I grew up in London, a city where almost 50% of marriages end in divorce.
In fact, by the time I was 12-years-old, most get-togethers were determined by custody agreements and whether or not my friend Charlotte was at her mum’s or dad’s house that particular weekend.
Falling out of love in London was easy.
My parents’ marriage ended after twenty years in London, and it wasn’t because it took that long to realise they weren’t happy.
My parents are Lebanese and even though my mum is half English, she was brought up in a traditional Arab household. For this piece, Lebanon means a small country in the Middle East, but it also implies pride, tradition and honour.
Rather than be seen to have failed or to have given up on their marriage, they spent years living on militant parallel lines. My brother, sister and I lived out our childhood in a volatile Gaza Strip that ran between them.
As children and shared property, we were a favourite territory for conflict; they threw rocks at each other across the abyss, and we would hide in a cupboard in our spare room eating biscuits in the dark.
In war, people call this friendly fire. In marriage, people call this war because you shouldn’t set your friends on fire.
I spent two years in counselling, suffering from crippling panic attacks because I was so disturbed by their arguments.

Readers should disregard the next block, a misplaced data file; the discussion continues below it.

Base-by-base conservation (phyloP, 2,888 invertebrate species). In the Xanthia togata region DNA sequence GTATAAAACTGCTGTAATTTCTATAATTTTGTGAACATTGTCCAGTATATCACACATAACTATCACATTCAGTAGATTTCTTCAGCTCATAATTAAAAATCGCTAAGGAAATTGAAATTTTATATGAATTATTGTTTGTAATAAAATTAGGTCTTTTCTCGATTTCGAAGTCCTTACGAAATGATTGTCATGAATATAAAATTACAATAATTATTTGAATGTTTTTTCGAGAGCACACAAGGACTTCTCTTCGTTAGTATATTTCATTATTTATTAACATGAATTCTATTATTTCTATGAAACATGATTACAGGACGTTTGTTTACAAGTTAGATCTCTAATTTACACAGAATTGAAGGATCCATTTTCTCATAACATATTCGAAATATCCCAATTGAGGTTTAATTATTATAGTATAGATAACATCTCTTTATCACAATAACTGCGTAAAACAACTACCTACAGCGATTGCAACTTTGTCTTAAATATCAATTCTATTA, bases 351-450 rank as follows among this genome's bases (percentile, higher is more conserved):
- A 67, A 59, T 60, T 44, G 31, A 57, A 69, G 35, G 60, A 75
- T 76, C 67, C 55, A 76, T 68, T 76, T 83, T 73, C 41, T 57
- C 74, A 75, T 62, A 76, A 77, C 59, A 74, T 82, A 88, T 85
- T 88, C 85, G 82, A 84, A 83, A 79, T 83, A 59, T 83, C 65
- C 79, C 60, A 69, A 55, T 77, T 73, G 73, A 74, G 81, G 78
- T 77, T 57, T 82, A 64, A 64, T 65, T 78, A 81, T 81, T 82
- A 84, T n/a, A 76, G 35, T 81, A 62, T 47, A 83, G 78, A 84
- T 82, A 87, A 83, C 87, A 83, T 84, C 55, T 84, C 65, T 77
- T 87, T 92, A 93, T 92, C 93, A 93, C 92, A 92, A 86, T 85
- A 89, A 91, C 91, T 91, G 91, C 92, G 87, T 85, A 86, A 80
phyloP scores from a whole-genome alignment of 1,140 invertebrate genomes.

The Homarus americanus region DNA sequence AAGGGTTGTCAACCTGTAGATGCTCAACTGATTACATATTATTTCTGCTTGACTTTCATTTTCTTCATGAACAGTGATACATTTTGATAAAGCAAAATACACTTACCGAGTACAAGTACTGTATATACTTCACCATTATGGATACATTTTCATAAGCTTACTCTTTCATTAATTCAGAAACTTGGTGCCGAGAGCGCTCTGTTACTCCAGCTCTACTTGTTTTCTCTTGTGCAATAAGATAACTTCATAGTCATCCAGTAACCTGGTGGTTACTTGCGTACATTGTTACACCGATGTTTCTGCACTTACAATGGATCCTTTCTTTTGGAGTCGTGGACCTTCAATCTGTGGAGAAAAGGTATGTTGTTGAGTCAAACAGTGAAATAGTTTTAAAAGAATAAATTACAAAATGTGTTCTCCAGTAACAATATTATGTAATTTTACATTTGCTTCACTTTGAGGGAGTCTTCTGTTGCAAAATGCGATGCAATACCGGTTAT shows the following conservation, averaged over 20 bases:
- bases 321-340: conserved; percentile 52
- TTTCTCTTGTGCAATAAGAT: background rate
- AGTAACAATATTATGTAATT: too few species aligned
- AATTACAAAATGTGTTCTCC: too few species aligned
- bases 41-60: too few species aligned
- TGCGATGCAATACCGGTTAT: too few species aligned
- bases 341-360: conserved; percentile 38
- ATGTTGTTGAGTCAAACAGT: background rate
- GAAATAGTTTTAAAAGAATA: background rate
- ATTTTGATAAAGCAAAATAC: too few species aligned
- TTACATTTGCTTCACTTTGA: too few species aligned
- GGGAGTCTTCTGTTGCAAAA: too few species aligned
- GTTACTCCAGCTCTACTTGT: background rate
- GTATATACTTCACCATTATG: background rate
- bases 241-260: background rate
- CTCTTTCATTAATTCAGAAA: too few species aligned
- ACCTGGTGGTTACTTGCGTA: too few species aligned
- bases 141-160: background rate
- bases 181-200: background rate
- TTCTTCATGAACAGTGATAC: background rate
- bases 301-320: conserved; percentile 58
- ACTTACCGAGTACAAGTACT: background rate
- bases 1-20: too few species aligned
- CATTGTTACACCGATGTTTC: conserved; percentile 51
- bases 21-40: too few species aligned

Why couldn’t we live like Charlotte? Why couldn’t my parents move into two different houses and share us amicably as British people do?
I’m going to say it’s because they are Arabs. I’m also going to say it’s because nine years ago when they stood in court and separated, there was still a waft of familial shame in the air.
Why in the 21st century is it still so difficult for us to acknowledge and talk about divorce amongst Arabs?
My parents own marital problems were like vicious cancer that would go into remission and appear somewhere else, more damaged and tumorous than the last time. Both their families regularly intervened on their behalf and offered up emotherapy that only ever staved off the big D * a little longer.
*I wish this were a Nicki Minaj reference, but it’s just a long-winded cancer analogy.